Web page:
- Nineteenth-Century Lives: Essays presented to Jerome Hamilton Buckley edited by Laurence S. Lockridge, John Maynard, and Donald D. Stone, and: The Victorian Self: Autobiography and Biblical Narrative by Heather Henderson (review)
- Victorian Review
- Johns Hopkins University Press
- Volume 16, Number 2, Winter 1990
- pp. 99-103
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- Additional Information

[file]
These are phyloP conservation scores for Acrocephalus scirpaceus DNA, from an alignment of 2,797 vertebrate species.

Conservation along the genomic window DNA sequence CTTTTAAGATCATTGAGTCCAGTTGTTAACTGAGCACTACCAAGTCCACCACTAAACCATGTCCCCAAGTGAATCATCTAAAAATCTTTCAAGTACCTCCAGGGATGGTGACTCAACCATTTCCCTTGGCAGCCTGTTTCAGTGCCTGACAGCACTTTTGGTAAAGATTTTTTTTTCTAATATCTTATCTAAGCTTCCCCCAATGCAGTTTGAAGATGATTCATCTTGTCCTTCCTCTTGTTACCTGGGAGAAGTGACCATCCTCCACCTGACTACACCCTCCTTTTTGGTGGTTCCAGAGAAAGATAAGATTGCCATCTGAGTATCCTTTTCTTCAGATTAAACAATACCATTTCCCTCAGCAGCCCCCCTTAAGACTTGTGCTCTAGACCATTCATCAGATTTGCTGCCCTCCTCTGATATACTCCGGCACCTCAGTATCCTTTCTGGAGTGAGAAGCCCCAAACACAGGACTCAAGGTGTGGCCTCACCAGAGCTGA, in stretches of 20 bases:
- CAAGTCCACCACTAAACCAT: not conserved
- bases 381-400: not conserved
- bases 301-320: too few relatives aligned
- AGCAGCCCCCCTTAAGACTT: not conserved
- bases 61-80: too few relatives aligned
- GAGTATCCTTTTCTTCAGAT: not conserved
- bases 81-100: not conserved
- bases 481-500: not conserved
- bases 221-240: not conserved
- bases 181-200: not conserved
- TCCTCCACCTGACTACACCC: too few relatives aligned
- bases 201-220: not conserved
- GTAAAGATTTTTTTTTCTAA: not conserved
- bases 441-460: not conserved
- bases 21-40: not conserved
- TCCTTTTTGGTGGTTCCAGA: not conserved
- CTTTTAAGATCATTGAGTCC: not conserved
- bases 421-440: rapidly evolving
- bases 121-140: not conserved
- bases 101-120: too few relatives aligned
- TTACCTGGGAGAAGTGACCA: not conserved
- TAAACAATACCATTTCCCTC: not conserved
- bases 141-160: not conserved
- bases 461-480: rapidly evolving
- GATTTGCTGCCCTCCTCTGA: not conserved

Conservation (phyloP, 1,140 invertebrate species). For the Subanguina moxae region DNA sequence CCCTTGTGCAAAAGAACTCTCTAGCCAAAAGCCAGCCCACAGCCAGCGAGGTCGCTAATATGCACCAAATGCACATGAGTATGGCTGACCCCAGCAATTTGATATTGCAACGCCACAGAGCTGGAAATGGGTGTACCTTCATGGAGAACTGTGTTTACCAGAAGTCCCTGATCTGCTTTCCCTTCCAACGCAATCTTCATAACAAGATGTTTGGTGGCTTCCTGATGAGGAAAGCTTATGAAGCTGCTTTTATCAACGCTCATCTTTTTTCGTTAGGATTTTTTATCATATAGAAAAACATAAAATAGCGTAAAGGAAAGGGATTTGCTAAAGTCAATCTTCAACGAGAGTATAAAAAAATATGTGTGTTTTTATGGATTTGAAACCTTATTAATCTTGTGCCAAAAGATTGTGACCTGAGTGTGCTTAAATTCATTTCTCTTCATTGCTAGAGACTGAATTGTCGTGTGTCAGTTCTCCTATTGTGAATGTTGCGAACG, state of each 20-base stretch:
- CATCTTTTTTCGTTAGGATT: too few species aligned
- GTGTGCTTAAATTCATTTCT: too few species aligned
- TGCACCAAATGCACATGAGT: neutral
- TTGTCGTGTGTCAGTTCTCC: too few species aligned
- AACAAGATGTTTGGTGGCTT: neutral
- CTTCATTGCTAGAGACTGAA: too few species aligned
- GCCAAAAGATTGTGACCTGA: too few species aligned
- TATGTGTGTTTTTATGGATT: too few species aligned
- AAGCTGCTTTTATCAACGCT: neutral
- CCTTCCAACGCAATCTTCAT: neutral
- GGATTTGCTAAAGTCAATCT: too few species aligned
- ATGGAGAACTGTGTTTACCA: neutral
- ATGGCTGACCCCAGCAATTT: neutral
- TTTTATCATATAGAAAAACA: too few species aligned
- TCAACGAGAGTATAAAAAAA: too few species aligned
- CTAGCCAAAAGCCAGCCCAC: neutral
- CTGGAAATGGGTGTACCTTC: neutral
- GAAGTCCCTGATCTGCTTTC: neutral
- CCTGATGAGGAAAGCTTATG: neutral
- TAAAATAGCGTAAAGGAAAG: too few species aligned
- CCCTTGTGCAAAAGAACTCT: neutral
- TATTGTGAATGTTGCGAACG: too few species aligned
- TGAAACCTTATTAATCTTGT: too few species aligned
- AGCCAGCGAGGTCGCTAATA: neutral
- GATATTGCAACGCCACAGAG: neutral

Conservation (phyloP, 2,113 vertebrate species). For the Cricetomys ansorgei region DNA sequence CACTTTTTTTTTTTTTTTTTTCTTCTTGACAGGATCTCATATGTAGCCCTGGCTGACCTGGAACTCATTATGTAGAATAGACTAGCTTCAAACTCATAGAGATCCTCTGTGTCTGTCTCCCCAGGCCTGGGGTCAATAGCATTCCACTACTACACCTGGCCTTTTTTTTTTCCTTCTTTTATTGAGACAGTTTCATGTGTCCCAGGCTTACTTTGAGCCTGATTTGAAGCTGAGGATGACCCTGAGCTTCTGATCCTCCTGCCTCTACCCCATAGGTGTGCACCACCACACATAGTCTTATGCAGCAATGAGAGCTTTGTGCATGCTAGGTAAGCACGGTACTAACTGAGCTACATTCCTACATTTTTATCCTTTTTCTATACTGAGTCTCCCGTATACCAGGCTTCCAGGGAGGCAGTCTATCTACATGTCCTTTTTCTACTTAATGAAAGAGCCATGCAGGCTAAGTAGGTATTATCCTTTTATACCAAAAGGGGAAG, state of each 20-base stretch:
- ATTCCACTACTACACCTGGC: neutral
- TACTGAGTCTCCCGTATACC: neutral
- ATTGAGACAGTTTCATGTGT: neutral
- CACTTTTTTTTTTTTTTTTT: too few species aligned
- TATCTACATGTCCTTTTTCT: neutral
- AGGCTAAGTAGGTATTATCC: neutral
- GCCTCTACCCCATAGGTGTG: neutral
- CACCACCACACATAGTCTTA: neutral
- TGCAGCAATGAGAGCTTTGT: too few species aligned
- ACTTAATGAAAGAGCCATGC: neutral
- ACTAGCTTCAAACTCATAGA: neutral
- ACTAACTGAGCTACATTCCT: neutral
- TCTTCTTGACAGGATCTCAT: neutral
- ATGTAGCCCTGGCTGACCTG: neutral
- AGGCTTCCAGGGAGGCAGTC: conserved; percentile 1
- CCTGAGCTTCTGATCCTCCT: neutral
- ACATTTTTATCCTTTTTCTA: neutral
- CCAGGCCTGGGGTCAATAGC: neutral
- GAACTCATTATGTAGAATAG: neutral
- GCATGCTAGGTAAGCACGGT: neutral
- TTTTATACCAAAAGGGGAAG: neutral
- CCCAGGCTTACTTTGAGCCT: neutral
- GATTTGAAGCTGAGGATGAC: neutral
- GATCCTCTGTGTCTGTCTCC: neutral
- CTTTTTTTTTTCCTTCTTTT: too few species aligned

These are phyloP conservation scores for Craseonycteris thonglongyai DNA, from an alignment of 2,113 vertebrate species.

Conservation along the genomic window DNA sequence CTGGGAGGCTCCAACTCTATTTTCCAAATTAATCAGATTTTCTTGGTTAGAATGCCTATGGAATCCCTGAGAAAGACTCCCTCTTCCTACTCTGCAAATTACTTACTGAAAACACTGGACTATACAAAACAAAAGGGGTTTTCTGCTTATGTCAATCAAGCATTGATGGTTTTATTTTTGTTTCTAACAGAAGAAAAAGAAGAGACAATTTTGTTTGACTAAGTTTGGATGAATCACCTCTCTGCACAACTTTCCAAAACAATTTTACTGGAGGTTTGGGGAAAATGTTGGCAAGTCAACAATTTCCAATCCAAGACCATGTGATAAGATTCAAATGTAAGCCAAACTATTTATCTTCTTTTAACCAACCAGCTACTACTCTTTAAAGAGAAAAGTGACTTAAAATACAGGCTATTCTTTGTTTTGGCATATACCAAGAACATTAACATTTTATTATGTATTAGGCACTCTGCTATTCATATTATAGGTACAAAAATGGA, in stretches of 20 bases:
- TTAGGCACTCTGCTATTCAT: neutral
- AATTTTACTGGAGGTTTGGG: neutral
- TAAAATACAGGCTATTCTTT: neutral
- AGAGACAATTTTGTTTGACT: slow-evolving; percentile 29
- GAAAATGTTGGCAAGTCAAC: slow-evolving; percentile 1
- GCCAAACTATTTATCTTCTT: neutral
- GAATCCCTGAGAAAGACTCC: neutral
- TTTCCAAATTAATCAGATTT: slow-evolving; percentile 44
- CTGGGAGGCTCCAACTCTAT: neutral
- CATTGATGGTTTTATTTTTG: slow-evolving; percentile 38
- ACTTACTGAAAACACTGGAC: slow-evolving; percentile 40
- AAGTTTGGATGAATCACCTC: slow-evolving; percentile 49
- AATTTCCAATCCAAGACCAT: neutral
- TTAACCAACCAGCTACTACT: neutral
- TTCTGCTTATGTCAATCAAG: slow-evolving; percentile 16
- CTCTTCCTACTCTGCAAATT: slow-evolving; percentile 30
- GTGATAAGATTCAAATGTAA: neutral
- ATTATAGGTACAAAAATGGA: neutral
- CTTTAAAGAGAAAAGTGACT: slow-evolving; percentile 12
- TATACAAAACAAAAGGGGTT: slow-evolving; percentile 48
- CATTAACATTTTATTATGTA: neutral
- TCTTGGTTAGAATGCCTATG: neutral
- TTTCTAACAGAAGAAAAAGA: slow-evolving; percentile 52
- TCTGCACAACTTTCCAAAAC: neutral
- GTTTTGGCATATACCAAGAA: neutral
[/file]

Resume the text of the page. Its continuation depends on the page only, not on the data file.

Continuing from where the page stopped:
Reviews99 research, Volume 2 of Victorian Periodicals: A Guide to Research will surely stimulate the interest of younger scholars. Works Cited Walter Houghton, ed. Wellesley Index to Victorian Periodicals, 5 vols. Toronto: U of Toronto P, 1966-1988. Alvin Sullivan, ed. British Literary Magazines, 4 vols. 1983-86. Volume 3: The Victorian and Edwardian Age, 1837-1913 Westport, CT: Greenwood Press, 1984. Patricia Thomas Srebrnik University of Calgary Laurence S. Lockridge, John Maynard, and Donald D. Stone, eds. Nineteenth-Century Lives: Essays presented to Jerome Hamilton Buckley. Cambridge: Cambridge UP, 1989. xix + 216. $29.95 (cloth). Heather Henderson. The Victorian Self: Autobiography and Biblical Narrative. Ithaca: Cornell UP, 1989. ? + 205. $29.95 US (cloth). The rapidly growing critical literature on life-writing has focused attention on a number of key questions. Several of these have to do with the idea of biographical "fact" and the relation between fact and fiction. Is there any real boundary between supposed fact and the subjective interpretations, the inevitable fictions ofthe (auto)biographer? What does it mean to narrate a life? What conventions inform these genres? Gender implications provide another area of concern: can a male biographer really know and adequately represent a woman ' s life? And whose lives should be written, anyway: those of the famous or the "lesser lives" of the obscure? These questions and others, and indeed the problematic nature of all forms of life-writing, are addressed, in essays both traditional and innovative, in Nineteenth-Century Lives. The first essay, by Margaret Atwood, and the last, by Phyllis Rose, are certainly among the finest in the volume. Both probe the notions of fact and definitive presentation of the subject.Atwood writes that she finally overcame her "biographobia"—her fear and hatred of a form that too often resembled 100Victorian Review "ragbags ofconjecture" (4), authenticating gossip, trivia, or the haphazard details of a writer ' s life—when she realized that the biographer was only a "constructor ofnarratives," telling the "stories of lives" (6). We may be relieved to see the displacement of a core self or "real me" by what Rose describes as the "partial, tentative, and temporary creation of selves" (195), yet both Atwood and Rose recognize, interestingly, that this happy relativism does not dispel the need to learn things about people and to "extend [our] range of Uved experience" (201). All life-writing may be fiction more or less. But still, "when we read biographies and when we write them," as Atwood remarks, "we want . . . some contact, some communication, some way to know and to pay tribute" (8). This forceful tension pervades the volume. Rose ' s stimulating essay urges biographers to abandon excessive devotion to fact and aspire to the condition of the experimental novel. She recommends such innovations as family biography, a shifting point ofview, disrupted chronology, and the conception of character as discontinuous. Such departures from the archetypal biographical plot—the subject as a plant, whose genius has an inevitable seed-time—would also enable the representation of women ' s Uves, which the traditional formulations of the genre have too often ignored or warped into an alien narrative. Two essays contribute directly to the dialogue on fictional boundaries. Richard Altick imagines writing the life of J. J. Ridley, Thackeray's fictional painter. Ridley provides a clever focus for Altick' s erudite exploration of the rigid conventions and limitations of Victorian art biography, and allows him to examine the genre ' s relationships to fiction. Carl Woodring argues that, in spite of its "passages of inquiry into memories and events" in Wordsworth ' s life, The Prelude is best read not as a factual autobiography but as a "Bildungsroman in blank verse" (9), whose mdetenninacies invite the reader "to make a self" (22). Other essays dramatize rather than discuss problems of life-writing. Morton Cohen ' s and John Rosenberg ' s essays, for example, are especially revealing in their use of evidence. Cohen gives a preview of his forthcoming biography of Lewis Carroll by recounting some of the detective work that led to new discoveries, and reveals his current belief that Carroll ' s relationship with his father was more complex than he had earUer supposed. Cohen ' s enthusiastic reinterpretation of the evidence...